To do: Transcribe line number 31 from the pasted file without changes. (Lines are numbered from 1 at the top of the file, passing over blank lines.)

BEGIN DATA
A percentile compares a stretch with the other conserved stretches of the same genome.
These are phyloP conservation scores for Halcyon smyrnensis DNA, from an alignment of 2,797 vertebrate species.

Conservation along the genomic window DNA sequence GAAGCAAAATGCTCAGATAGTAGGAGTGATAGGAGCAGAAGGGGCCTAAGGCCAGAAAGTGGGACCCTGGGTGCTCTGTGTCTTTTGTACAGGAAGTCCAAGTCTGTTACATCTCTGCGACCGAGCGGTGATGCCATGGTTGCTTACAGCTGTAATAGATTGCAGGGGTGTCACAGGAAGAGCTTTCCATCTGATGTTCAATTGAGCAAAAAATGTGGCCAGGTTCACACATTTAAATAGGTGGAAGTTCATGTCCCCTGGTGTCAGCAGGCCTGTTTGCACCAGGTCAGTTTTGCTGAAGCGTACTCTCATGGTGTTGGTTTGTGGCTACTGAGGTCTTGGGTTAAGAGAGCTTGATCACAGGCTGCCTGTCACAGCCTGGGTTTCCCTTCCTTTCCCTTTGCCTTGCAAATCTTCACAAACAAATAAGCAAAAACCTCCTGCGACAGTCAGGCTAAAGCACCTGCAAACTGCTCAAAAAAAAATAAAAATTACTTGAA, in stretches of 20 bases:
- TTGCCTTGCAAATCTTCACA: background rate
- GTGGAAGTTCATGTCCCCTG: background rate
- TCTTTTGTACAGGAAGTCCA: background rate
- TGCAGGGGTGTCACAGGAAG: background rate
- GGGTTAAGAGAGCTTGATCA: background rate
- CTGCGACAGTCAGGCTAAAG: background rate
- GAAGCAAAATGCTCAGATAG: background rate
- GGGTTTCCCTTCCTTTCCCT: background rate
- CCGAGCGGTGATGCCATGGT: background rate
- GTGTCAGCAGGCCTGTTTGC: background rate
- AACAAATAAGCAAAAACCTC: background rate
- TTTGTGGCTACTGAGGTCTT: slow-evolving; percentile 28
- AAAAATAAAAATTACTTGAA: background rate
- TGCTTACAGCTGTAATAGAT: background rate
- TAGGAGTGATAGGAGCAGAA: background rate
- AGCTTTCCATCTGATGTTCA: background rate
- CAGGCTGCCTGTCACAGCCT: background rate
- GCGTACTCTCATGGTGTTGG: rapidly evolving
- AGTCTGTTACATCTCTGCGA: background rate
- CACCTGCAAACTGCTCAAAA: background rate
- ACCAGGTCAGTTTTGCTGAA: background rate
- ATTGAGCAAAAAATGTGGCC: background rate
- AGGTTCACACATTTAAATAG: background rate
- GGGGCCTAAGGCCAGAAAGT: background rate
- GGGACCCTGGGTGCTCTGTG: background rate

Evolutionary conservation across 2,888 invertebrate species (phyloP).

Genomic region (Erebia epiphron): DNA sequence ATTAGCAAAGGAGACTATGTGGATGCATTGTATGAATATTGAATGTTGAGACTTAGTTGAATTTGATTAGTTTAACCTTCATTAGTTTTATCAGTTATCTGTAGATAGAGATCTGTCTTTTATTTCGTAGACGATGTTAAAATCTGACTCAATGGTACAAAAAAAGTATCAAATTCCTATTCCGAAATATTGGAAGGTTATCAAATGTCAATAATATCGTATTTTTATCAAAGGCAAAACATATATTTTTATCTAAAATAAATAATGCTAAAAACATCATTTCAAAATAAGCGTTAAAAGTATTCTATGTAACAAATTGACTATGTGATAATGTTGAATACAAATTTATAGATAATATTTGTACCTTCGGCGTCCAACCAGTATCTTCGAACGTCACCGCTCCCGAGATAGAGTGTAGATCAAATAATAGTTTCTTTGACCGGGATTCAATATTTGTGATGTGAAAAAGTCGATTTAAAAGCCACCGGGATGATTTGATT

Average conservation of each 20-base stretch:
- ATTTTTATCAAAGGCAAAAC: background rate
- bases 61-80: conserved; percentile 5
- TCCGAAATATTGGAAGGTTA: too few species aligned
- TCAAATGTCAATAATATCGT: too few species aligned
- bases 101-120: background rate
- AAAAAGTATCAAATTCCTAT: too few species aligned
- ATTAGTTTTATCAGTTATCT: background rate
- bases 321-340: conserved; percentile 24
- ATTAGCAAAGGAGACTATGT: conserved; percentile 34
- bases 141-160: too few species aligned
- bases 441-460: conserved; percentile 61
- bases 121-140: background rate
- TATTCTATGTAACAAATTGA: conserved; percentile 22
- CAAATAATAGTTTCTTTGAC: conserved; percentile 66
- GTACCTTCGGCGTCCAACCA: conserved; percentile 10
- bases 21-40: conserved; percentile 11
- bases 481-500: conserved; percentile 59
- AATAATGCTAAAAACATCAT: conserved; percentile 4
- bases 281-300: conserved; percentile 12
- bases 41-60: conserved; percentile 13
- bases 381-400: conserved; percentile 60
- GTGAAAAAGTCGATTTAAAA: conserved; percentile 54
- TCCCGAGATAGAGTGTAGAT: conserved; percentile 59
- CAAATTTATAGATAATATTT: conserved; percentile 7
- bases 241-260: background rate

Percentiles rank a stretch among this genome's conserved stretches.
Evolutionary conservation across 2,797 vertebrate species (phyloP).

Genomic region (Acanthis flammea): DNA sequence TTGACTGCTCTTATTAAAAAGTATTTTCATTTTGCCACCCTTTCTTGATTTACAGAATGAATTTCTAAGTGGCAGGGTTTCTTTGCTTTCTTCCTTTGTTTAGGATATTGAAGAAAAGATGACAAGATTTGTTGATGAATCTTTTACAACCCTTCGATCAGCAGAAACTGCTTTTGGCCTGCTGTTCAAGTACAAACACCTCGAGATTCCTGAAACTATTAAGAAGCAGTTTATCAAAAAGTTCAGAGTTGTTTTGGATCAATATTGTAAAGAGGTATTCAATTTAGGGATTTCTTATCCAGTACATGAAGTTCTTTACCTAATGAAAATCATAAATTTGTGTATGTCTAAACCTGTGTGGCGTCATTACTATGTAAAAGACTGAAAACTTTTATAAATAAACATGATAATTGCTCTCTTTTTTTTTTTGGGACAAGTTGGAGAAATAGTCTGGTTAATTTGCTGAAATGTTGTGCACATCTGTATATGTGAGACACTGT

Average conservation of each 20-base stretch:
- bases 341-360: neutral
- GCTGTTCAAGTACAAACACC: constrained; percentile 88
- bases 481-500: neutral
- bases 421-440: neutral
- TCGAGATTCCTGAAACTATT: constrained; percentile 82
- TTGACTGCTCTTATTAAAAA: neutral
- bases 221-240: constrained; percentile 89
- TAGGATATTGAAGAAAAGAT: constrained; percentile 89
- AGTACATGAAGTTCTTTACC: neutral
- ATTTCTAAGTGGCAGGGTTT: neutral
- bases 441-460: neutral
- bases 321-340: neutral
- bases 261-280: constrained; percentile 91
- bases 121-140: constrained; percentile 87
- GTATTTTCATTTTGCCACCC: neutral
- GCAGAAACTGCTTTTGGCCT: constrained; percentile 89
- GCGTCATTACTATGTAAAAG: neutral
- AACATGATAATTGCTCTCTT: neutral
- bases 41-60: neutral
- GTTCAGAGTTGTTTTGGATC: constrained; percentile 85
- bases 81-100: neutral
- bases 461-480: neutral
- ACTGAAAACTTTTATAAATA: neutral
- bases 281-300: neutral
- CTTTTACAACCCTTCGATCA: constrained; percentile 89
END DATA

Average conservation of each 20-base stretch: